The tourism industry is now entering the era of niche-markets. But what kind of niche markets? The Tourism Authority of Thailand (TAT) Marketing Plan for 2014 clearly shows the directions ahead. Here is an exclusive Lookeast compilation of some emerging niche-markets from key countries.
Other target markets are the: 1) silver market, the increasing number of retirees over 65, with a population of 28.74 million; 2) the female market aged 20-40, with a population of 23.782 million, who enjoy shopping and find Thailand good value for money and a large segment which enjoys going for the luxury products; 3) the family market, with a population of 11.10 million households, also in search of good value for money; and 4) Wedding & Honeymoons, aimed at an estimated 706,000 couples who get married every year.
Many change are also taking place in Chinese travel consumer behavior, e.g.: 1) Online booking is new trend; 2) Direct booking thru website of airlines, hotels and tourism attractions; 3) Prefer go shopping by self instead of forced shopping by tour guide; 4) Tourist repeater prefers travel as FIT instead of group tour; 5) Prefer to stay in hotel/resort to enjoy facilities and relax instead of tight tour schedule; 6) More high-end consumers join hotel membership and stay in international chain hotels abroad; 7) High spending for local handicrafts instead of brand items; 8) Try to experience local culture and life instead of just taking pictures.
The silver-age population is estimated at 6.59 million people, or about 14.5 percent of total Korean population. In addition, business travelers are also set to grow as the economic links between Korea and Thailand expand.
In addition, there is one rapidly emerging market, the so-called “Black Diamond” market. These visitors are those who have benefitted from the Black Economic Empowerment, a programme launched by the SA government to rectify the inequalities of apartheid and raise the economic status of previously disadvantaged South African groups. This has succeeded for many black South Africans. Their interest in travel on the rise, with a strong focus on shopping and culture.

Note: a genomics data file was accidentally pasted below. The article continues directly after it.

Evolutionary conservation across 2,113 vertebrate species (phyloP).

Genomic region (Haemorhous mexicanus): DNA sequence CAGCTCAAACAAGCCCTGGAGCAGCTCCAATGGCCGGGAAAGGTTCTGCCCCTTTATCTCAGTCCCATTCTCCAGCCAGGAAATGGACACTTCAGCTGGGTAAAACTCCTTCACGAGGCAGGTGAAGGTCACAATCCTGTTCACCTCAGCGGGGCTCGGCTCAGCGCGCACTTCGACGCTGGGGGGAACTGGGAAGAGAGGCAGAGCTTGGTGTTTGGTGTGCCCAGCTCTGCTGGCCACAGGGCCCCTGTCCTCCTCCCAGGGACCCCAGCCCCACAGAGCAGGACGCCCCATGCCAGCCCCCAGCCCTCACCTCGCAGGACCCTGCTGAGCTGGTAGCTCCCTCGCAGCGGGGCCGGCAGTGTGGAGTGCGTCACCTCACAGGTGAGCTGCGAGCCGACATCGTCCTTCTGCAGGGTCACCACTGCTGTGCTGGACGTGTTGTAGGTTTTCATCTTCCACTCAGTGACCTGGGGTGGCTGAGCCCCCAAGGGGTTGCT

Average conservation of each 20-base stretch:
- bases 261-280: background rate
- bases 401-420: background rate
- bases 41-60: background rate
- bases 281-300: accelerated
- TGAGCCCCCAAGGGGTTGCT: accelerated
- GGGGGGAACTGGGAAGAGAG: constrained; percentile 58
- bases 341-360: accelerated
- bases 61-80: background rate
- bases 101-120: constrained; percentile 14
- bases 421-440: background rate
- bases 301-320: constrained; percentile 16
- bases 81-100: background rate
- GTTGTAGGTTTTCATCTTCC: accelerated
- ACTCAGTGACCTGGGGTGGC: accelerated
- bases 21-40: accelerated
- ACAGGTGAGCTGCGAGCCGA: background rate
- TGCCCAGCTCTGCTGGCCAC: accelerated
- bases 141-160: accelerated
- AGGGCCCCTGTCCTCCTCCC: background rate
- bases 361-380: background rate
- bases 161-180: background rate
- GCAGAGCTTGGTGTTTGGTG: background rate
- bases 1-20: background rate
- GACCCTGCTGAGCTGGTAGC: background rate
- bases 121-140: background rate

Brazilians traveling these long distances certainly have the means to travel and are either business people or those with a higher disposable income. Potential products for those these travelers go beyond the well-visited Phuket, Bangkok, and Chiang Mai. Brazilian consumers are said to be television-addicted and highly influenced by TV programs, especially cooking shows.
The French film, Largo Winch II, was shot in Thailand, with many backdrops of scenic views and luxury hotels. Luc Besson, a well-known French and Hollywood film director and producer, used Thailand to shoot his film “Dans la Lumiere (In The Light)” starring Michelle Yeoh.
All this leads to considerable exposure both directly to the consumer as well as within the media industry by word-of-mouth marketing.
Another target is the Australian Health and Wellness sector. Australia’s aging population is set to grow from 1.4m to 2.4m in 2030. Medical tourism is viewed as a “healing” treatment and will continue to grow strongly. Health and wellness, which is seen as “prevention” treatment, will also see strong growth as seniors look for healthier ways to live longer and maintain their health.
According to research cited in the TAT marketing reports, the LGBT spend on travel in the U.S. alone amounts to $78 billion, up 7% despite an economic slowdown; 79% have a college education; and 84% are heavy internet users. They are also known to prefer luxury travel as well as countries with “progressive policies toward LGBT people.”